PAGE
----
The main landmark of Cairo, it is shown from many parts of Cairo. Designed in late Turkish style and executed in white marble the mosque is a copy of famous Haga Sofia mosque in Istanbul.
The mosque is constructed in Turkish imperial (Ottoman) style, like those in Istanbul, and Muhammed Ali consciously planned his mosque to be very large and visible. Typical of Ottoman mosques, it has a vast central dome that creates a grand, open interior. In addition, the two pencil-shaped minarets, eighty-three meters high and fixed at the front corner of the mosque, are Ottoman in style. Another element of Ottoman mosques followed here is the immense courtyard with central fountain, stretching in front of the entrance.
Entering a courtyard of the mosque you find a charming Turkish baroque ablution fountain, which in its individual and collective features is very similar to other sabils of the Mohammed Ali dynasty around Cairo. Notice the lush acanthus fronds around the sides and the painted landscape scenes inside the domed roof.
On the north side of the courtyard you will see a clock tower on the west wall, a gift from the French king, Louis Philippe, to Mohammed Ali in 1846 in exchange for the obelisk of Ramses II taken from the front of Luxor temple, which had been erected in the Place de la Concord in Paris in 1883. The clock has never worked since the day it arrived.
The plan of the mosque consists of a great central dome supported by four semi domes, one on each side, with four smaller domes, one for each corner. The interior’s size is impressive – it can hold up to 6,500 people – and it shows the wonderful arrangement of mass and space that is characteristic of the Istanbul mosques.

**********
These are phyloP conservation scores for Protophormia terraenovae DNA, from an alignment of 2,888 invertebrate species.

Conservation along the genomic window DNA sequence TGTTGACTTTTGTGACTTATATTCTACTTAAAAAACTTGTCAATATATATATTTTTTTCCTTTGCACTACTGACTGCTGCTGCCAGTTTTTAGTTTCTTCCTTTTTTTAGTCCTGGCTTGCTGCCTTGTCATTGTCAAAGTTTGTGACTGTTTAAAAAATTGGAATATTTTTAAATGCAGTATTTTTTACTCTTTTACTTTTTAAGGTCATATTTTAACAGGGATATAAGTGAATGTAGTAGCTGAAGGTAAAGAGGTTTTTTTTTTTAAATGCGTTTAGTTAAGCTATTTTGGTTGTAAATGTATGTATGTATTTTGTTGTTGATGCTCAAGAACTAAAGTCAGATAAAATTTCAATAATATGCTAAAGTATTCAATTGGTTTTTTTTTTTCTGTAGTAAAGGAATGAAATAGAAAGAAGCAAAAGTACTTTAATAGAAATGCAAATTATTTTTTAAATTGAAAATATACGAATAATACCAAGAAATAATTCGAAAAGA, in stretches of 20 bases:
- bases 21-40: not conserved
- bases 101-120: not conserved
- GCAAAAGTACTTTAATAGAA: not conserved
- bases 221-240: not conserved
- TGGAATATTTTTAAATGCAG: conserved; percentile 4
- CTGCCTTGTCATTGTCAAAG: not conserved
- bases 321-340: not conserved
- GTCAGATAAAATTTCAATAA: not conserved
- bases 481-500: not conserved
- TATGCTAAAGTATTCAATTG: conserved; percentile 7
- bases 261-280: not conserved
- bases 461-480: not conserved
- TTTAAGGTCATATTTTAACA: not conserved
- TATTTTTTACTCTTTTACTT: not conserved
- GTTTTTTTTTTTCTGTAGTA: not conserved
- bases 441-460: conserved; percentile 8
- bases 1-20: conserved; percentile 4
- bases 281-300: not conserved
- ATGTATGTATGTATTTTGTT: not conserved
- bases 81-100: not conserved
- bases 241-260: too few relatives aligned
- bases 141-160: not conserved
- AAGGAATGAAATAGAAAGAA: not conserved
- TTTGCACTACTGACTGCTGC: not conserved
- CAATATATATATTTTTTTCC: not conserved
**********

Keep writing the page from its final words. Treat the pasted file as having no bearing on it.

Directly inside the mosque on the right side you will find a bronze screen surrounding the marble tomb of Mohammed Ali, who died in 1848. On the right side of the mihrab niche stands the original wooden minbar decorated with gilt ornament. King Farouk gave the smaller, alabaster minbar to the mosque in 1939. The mihrab niche is quite deep and protrudes on the exterior wall of the mosque. This is a Cairene feature that goes back to Fatimid times. Around the dome are six large medallions with the names of God, the Prophet Mohammed and the first four caliphs.
Structurally, the mosque has not enjoyed good health. Toward the end of the 19th century it showed signs of cracking, and the masonry in various parts was reinforced. By 1930 major cracks had appeared again, especially in cupolas, and the condition became so dangerous that a scheme for a complete overhaul was drawn up. Between 1931 and 1939 the domes were demolished, rebuilt, repainted and gilded. In 2001 it had been regilded and cleaned once again.
After you finish exploring the mosque, go around behind to its southwestern side and walk over to the parapet, from which there is an excellent view of Cairo. Directly in front of is the fortress-like Madrasa of Sultan Hasan, flanked by the mosque of al-Rifa’i. To the west, in the left quadrant, a unique minaret of is the great mosque of Ibn Tulun will be seen. Off to the south, one can see the Tomb of Imam al-Shafi’I, and on a clear day the Pyramids of Giza are visible on the horizon. Looking north one can also see from this point Bab Zuwayla, al-Azhar and other monuments of Fatimid Cairo.